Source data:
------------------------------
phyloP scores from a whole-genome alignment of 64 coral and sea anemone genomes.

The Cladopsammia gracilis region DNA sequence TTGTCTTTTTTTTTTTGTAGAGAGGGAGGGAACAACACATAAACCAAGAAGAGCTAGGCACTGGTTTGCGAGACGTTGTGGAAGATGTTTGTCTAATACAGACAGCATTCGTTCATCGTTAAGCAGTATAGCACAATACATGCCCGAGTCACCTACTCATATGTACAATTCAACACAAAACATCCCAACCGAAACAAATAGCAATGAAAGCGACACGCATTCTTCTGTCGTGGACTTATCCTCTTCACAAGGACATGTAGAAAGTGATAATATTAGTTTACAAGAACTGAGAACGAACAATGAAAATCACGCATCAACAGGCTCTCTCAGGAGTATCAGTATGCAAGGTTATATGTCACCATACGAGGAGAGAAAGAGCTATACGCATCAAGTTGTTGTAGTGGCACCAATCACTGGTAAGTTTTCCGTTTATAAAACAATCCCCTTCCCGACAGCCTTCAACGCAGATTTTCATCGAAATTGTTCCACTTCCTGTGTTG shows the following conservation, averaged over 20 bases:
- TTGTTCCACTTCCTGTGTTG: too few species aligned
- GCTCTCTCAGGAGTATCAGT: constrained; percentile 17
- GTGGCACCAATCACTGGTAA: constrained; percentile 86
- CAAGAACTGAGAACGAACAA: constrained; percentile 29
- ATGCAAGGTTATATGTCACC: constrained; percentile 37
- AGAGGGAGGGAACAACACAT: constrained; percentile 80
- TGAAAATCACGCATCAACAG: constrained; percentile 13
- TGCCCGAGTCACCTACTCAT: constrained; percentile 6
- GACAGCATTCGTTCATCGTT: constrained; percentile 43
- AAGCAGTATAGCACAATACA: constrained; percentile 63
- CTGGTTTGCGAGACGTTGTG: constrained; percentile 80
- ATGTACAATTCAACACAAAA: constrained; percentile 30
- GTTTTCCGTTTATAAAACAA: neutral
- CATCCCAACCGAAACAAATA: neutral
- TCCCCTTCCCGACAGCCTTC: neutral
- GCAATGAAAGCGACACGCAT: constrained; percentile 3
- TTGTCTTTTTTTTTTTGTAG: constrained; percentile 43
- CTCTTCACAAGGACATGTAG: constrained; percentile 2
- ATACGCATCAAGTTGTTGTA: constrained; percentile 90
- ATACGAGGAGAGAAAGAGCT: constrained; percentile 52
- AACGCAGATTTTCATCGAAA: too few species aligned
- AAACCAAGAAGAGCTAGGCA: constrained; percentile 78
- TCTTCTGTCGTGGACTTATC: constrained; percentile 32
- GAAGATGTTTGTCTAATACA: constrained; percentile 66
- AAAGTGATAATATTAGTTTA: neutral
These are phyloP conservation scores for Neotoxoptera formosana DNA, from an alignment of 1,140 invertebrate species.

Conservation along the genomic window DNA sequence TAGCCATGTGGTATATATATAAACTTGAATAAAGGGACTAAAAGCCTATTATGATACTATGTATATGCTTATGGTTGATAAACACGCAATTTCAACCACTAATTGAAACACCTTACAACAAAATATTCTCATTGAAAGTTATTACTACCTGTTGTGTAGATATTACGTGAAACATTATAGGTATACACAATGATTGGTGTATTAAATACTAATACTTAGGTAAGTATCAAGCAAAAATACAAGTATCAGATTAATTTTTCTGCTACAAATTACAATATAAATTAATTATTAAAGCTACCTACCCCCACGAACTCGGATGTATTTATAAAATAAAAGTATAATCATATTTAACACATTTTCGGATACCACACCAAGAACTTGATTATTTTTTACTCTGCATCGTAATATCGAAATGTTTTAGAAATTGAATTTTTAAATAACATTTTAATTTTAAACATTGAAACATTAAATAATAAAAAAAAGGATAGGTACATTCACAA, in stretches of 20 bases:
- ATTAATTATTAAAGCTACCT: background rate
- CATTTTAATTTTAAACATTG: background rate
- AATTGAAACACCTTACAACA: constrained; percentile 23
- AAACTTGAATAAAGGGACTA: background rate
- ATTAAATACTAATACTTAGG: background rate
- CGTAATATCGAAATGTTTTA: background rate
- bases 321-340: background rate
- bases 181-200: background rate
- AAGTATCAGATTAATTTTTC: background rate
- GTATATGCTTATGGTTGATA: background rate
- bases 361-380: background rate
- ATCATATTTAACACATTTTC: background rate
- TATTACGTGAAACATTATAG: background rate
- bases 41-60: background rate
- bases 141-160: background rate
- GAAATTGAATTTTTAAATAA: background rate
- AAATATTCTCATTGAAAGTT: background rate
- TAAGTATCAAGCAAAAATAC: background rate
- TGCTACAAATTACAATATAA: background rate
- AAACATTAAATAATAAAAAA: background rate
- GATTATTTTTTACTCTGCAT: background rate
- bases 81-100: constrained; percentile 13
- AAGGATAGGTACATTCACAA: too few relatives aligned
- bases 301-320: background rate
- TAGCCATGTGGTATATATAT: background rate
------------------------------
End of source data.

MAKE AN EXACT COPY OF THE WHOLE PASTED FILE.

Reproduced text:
phyloP scores from a whole-genome alignment of 64 coral and sea anemone genomes.

The Cladopsammia gracilis region DNA sequence TTGTCTTTTTTTTTTTGTAGAGAGGGAGGGAACAACACATAAACCAAGAAGAGCTAGGCACTGGTTTGCGAGACGTTGTGGAAGATGTTTGTCTAATACAGACAGCATTCGTTCATCGTTAAGCAGTATAGCACAATACATGCCCGAGTCACCTACTCATATGTACAATTCAACACAAAACATCCCAACCGAAACAAATAGCAATGAAAGCGACACGCATTCTTCTGTCGTGGACTTATCCTCTTCACAAGGACATGTAGAAAGTGATAATATTAGTTTACAAGAACTGAGAACGAACAATGAAAATCACGCATCAACAGGCTCTCTCAGGAGTATCAGTATGCAAGGTTATATGTCACCATACGAGGAGAGAAAGAGCTATACGCATCAAGTTGTTGTAGTGGCACCAATCACTGGTAAGTTTTCCGTTTATAAAACAATCCCCTTCCCGACAGCCTTCAACGCAGATTTTCATCGAAATTGTTCCACTTCCTGTGTTG shows the following conservation, averaged over 20 bases:
- TTGTTCCACTTCCTGTGTTG: too few species aligned
- GCTCTCTCAGGAGTATCAGT: constrained; percentile 17
- GTGGCACCAATCACTGGTAA: constrained; percentile 86
- CAAGAACTGAGAACGAACAA: constrained; percentile 29
- ATGCAAGGTTATATGTCACC: constrained; percentile 37
- AGAGGGAGGGAACAACACAT: constrained; percentile 80
- TGAAAATCACGCATCAACAG: constrained; percentile 13
- TGCCCGAGTCACCTACTCAT: constrained; percentile 6
- GACAGCATTCGTTCATCGTT: constrained; percentile 43
- AAGCAGTATAGCACAATACA: constrained; percentile 63
- CTGGTTTGCGAGACGTTGTG: constrained; percentile 80
- ATGTACAATTCAACACAAAA: constrained; percentile 30
- GTTTTCCGTTTATAAAACAA: neutral
- CATCCCAACCGAAACAAATA: neutral
- TCCCCTTCCCGACAGCCTTC: neutral
- GCAATGAAAGCGACACGCAT: constrained; percentile 3
- TTGTCTTTTTTTTTTTGTAG: constrained; percentile 43
- CTCTTCACAAGGACATGTAG: constrained; percentile 2
- ATACGCATCAAGTTGTTGTA: constrained; percentile 90
- ATACGAGGAGAGAAAGAGCT: constrained; percentile 52
- AACGCAGATTTTCATCGAAA: too few species aligned
- AAACCAAGAAGAGCTAGGCA: constrained; percentile 78
- TCTTCTGTCGTGGACTTATC: constrained; percentile 32
- GAAGATGTTTGTCTAATACA: constrained; percentile 66
- AAAGTGATAATATTAGTTTA: neutral
These are phyloP conservation scores for Neotoxoptera formosana DNA, from an alignment of 1,140 invertebrate species.

Conservation along the genomic window DNA sequence TAGCCATGTGGTATATATATAAACTTGAATAAAGGGACTAAAAGCCTATTATGATACTATGTATATGCTTATGGTTGATAAACACGCAATTTCAACCACTAATTGAAACACCTTACAACAAAATATTCTCATTGAAAGTTATTACTACCTGTTGTGTAGATATTACGTGAAACATTATAGGTATACACAATGATTGGTGTATTAAATACTAATACTTAGGTAAGTATCAAGCAAAAATACAAGTATCAGATTAATTTTTCTGCTACAAATTACAATATAAATTAATTATTAAAGCTACCTACCCCCACGAACTCGGATGTATTTATAAAATAAAAGTATAATCATATTTAACACATTTTCGGATACCACACCAAGAACTTGATTATTTTTTACTCTGCATCGTAATATCGAAATGTTTTAGAAATTGAATTTTTAAATAACATTTTAATTTTAAACATTGAAACATTAAATAATAAAAAAAAGGATAGGTACATTCACAA, in stretches of 20 bases:
- ATTAATTATTAAAGCTACCT: background rate
- CATTTTAATTTTAAACATTG: background rate
- AATTGAAACACCTTACAACA: constrained; percentile 23
- AAACTTGAATAAAGGGACTA: background rate
- ATTAAATACTAATACTTAGG: background rate
- CGTAATATCGAAATGTTTTA: background rate
- bases 321-340: background rate
- bases 181-200: background rate
- AAGTATCAGATTAATTTTTC: background rate
- GTATATGCTTATGGTTGATA: background rate
- bases 361-380: background rate
- ATCATATTTAACACATTTTC: background rate
- TATTACGTGAAACATTATAG: background rate
- bases 41-60: background rate
- bases 141-160: background rate
- GAAATTGAATTTTTAAATAA: background rate
- AAATATTCTCATTGAAAGTT: background rate
- TAAGTATCAAGCAAAAATAC: background rate
- TGCTACAAATTACAATATAA: background rate
- AAACATTAAATAATAAAAAA: background rate
- GATTATTTTTTACTCTGCAT: background rate
- bases 81-100: constrained; percentile 13
- AAGGATAGGTACATTCACAA: too few relatives aligned
- bases 301-320: background rate
- TAGCCATGTGGTATATATAT: background rate